Health resource utilization and clinical outcomes with risperidone therapy in patients with serious mental illness

Health resource utilization and clinical outcomes with risperidone therapy in patients with... This report is an analysis of our experience with risperidone therapy in a veteran population with severe, suboptimally responsive psychosis from a perspective of clinical response and health resource utilization. We conducted a computer search for all patients who received risperidone therapy at our facility from February 1994 until July 1, 1996. Risperidone at our facility is prescribed when psychiatric symptoms appear to be refractory or suboptimally responsive to conventional antipsychotic therapy. A control group of patients on conventional antipsychotic therapy were also selected via the electronic data base. One hundred twenty-nine patients received risperidone therapy at a mean dosage of 5.05 ± 2.4 mg/d, for a mean duration of 247.4 ± 223.5 days. The largest proportion of patients (48.1%) had marked improvement on risperidone therapy. There were 35 patients who received at least 1 year of risperidone therapy. These patients had a significant decrease in hospital length of stay (LOS) from 80.7 to 28.7 days ( P = .003) on risperidone with no compensatory increase in outpatient visits. The group of patients who received conventional antipsychotic therapy during the study time period had a more modest mean reduction in LOS over a 2-year time period from 78.9 days during the initial identified year of conventional antipsychotic therapy to 56.4 days during the second identified year of conventional antipsychotic therapy ( P = .2). However, when change in LOS for the entire group was compared, the difference in change in LOS between risperidone and conventional antipsychotic treated patients did not reach statistical significance ( P = .2). This preliminary study concurs with other reports that risperidone therapy may be effective in severely mentally ill patients and may be associated with significant reductions in health resource utilization. Comparison of resource utilization between patients receiving risperidone and conventional antipsychotic therapy is still unclear and should be explored in larger and prospective studies. http://www.deepdyve.com/assets/images/DeepDyve-Logo-lg.png Comprehensive Psychiatry Elsevier

Health resource utilization and clinical outcomes with risperidone therapy in patients with serious mental illness

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Publisher
Elsevier
Copyright
Copyright © 1999 Elsevier Ltd
ISSN
0010-440X
D.O.I.
10.1016/S0010-440X(99)90003-2
Publisher site
See Article on Publisher Site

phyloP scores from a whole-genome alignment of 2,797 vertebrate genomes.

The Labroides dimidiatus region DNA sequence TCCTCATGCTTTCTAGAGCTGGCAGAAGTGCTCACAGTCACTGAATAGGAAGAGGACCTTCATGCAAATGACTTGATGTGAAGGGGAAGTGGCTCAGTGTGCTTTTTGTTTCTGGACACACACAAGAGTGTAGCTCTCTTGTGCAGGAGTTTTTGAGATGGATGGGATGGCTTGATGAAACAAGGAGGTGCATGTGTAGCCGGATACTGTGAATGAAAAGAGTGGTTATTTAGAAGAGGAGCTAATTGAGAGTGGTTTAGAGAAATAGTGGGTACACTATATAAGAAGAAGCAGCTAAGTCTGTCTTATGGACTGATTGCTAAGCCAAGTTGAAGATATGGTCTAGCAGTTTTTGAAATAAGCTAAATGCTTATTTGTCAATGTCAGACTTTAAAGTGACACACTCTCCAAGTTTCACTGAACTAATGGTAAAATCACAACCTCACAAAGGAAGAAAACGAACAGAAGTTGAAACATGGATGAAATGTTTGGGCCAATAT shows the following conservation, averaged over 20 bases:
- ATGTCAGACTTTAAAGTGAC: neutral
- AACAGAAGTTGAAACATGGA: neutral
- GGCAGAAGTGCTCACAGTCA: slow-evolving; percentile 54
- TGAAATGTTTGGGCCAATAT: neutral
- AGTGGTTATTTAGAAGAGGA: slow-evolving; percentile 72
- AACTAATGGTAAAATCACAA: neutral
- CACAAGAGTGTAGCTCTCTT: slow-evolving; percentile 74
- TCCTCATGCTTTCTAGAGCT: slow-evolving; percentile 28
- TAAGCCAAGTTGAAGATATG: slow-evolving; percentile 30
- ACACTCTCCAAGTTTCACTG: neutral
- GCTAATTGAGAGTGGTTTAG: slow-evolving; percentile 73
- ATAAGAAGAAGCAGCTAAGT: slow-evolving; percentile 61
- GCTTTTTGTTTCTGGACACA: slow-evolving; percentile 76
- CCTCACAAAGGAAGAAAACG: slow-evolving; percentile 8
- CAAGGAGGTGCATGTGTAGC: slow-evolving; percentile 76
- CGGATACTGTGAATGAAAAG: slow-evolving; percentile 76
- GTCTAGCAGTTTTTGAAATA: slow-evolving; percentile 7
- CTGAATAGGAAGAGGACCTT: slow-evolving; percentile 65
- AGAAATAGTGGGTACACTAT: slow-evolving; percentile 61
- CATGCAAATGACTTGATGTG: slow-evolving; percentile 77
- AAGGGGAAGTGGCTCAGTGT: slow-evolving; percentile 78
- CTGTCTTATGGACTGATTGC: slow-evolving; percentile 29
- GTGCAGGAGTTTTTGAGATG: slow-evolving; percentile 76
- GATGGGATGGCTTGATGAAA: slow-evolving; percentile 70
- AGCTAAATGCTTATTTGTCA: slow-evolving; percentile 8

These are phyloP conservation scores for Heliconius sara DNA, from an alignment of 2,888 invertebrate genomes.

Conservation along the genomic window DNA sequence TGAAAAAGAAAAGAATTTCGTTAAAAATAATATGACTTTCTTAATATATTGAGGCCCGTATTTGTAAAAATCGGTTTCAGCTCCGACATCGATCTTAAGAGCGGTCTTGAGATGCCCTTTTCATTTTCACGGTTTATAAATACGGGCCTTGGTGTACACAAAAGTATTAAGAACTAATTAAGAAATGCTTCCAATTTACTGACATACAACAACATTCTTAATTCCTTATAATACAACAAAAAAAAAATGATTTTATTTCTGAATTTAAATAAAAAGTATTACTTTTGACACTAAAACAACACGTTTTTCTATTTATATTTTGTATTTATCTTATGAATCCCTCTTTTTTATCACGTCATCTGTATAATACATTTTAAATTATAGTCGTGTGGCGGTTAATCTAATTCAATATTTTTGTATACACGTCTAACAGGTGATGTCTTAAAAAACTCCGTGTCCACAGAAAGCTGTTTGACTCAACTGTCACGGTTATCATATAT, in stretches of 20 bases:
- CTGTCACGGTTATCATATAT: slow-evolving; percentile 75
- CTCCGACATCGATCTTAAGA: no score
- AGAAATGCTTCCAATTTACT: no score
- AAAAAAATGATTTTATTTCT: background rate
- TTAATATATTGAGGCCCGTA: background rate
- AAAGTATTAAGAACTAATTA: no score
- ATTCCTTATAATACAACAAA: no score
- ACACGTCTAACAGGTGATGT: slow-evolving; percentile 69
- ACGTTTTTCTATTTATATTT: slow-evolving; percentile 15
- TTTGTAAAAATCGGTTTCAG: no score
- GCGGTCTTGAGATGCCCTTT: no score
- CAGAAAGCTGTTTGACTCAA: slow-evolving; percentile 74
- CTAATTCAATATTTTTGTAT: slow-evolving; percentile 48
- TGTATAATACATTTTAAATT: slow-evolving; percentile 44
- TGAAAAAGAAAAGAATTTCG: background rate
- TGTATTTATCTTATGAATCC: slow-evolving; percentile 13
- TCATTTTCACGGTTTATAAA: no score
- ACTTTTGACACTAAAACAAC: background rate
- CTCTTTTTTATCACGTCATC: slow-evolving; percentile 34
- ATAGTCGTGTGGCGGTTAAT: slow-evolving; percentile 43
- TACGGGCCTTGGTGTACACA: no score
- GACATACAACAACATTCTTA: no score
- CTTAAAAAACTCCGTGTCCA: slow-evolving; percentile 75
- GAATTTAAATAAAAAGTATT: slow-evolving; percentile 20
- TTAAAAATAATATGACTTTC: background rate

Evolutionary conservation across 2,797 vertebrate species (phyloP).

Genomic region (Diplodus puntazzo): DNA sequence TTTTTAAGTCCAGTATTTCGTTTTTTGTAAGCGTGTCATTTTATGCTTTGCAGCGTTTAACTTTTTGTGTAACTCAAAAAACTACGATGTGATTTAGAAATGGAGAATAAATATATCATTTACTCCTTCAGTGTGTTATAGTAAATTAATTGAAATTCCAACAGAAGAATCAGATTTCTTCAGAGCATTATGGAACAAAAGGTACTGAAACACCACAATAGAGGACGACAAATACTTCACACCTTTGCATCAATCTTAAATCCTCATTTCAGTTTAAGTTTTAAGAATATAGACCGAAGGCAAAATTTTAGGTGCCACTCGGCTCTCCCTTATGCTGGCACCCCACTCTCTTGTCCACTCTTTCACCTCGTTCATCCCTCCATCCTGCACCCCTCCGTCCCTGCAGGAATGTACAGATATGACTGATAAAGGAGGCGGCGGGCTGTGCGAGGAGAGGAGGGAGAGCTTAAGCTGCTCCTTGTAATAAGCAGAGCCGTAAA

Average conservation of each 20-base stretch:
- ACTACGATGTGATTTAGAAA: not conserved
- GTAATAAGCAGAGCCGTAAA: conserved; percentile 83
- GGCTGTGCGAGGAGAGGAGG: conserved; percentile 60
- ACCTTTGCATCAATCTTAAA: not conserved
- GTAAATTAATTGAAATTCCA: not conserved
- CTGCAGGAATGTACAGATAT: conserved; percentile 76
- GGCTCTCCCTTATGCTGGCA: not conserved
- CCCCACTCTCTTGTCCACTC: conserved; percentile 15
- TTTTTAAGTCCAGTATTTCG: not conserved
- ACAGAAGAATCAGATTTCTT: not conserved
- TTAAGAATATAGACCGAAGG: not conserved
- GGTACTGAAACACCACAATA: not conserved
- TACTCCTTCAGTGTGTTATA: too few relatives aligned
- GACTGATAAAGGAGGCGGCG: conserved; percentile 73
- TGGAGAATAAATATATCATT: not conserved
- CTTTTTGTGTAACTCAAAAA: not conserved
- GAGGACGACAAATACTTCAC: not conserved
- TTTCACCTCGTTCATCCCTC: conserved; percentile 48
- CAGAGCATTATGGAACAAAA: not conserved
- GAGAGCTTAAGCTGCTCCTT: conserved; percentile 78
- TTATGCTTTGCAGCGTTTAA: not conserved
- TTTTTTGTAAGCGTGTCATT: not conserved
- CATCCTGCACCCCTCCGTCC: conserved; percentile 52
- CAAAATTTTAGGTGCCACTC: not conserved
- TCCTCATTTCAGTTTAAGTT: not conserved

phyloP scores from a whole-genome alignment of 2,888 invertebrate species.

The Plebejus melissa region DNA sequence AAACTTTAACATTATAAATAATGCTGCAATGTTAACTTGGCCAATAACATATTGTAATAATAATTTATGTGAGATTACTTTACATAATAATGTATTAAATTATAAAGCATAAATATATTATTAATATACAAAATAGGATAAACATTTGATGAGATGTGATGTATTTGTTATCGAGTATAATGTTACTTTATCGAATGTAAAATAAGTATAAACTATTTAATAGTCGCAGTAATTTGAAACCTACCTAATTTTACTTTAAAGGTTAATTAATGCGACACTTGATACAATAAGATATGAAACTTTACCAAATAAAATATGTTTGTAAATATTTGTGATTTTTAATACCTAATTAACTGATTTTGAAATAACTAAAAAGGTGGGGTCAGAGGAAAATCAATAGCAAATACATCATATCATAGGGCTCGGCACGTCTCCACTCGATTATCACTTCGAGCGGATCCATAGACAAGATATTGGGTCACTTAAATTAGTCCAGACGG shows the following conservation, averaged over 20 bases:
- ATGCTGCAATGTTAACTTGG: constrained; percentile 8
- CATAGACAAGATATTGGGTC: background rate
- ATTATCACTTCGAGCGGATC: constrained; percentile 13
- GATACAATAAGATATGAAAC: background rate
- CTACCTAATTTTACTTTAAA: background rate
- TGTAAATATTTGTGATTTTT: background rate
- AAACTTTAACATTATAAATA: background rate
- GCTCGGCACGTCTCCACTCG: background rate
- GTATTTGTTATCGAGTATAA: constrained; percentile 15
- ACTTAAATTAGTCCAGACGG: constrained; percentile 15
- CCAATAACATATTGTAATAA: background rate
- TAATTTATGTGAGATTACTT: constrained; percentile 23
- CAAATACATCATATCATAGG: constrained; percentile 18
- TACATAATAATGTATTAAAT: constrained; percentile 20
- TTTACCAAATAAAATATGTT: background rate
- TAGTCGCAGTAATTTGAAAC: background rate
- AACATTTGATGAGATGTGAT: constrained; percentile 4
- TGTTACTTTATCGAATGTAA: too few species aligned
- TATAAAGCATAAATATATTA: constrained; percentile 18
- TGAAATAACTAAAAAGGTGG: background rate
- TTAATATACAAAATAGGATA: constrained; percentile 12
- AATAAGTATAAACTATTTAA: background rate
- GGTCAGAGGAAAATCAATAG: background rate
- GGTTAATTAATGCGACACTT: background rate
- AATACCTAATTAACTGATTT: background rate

Abstract

This report is an analysis of our experience with risperidone therapy in a veteran population with severe, suboptimally responsive psychosis from a perspective of clinical response and health resource utilization. We conducted a computer search for all patients who received risperidone therapy at our facility from February 1994 until July 1, 1996. Risperidone at our facility is prescribed when psychiatric symptoms appear to be refractory or suboptimally responsive to conventional antipsychotic therapy. A control group of patients on conventional antipsychotic therapy were also selected via the electronic data base. One hundred twenty-nine patients received risperidone therapy at a mean dosage of 5.05 ± 2.4 mg/d, for a mean duration of 247.4 ± 223.5 days. The largest proportion of patients (48.1%) had marked improvement on risperidone therapy. There were 35 patients who received at least 1 year of risperidone therapy. These patients had a significant decrease in hospital length of stay (LOS) from 80.7 to 28.7 days ( P = .003) on risperidone with no compensatory increase in outpatient visits. The group of patients who received conventional antipsychotic therapy during the study time period had a more modest mean reduction in LOS over a 2-year time period from 78.9 days during the initial identified year of conventional antipsychotic therapy to 56.4 days during the second identified year of conventional antipsychotic therapy ( P = .2). However, when change in LOS for the entire group was compared, the difference in change in LOS between risperidone and conventional antipsychotic treated patients did not reach statistical significance ( P = .2). This preliminary study concurs with other reports that risperidone therapy may be effective in severely mentally ill patients and may be associated with significant reductions in health resource utilization. Comparison of resource utilization between patients receiving risperidone and conventional antipsychotic therapy is still unclear and should be explored in larger and prospective studies.

Journal

Comprehensive PsychiatryElsevier

Published: May 1, 1999

References

  • Risperidone in the treatment of schizophrenia
    Marder, S.R; Meibach, R.C

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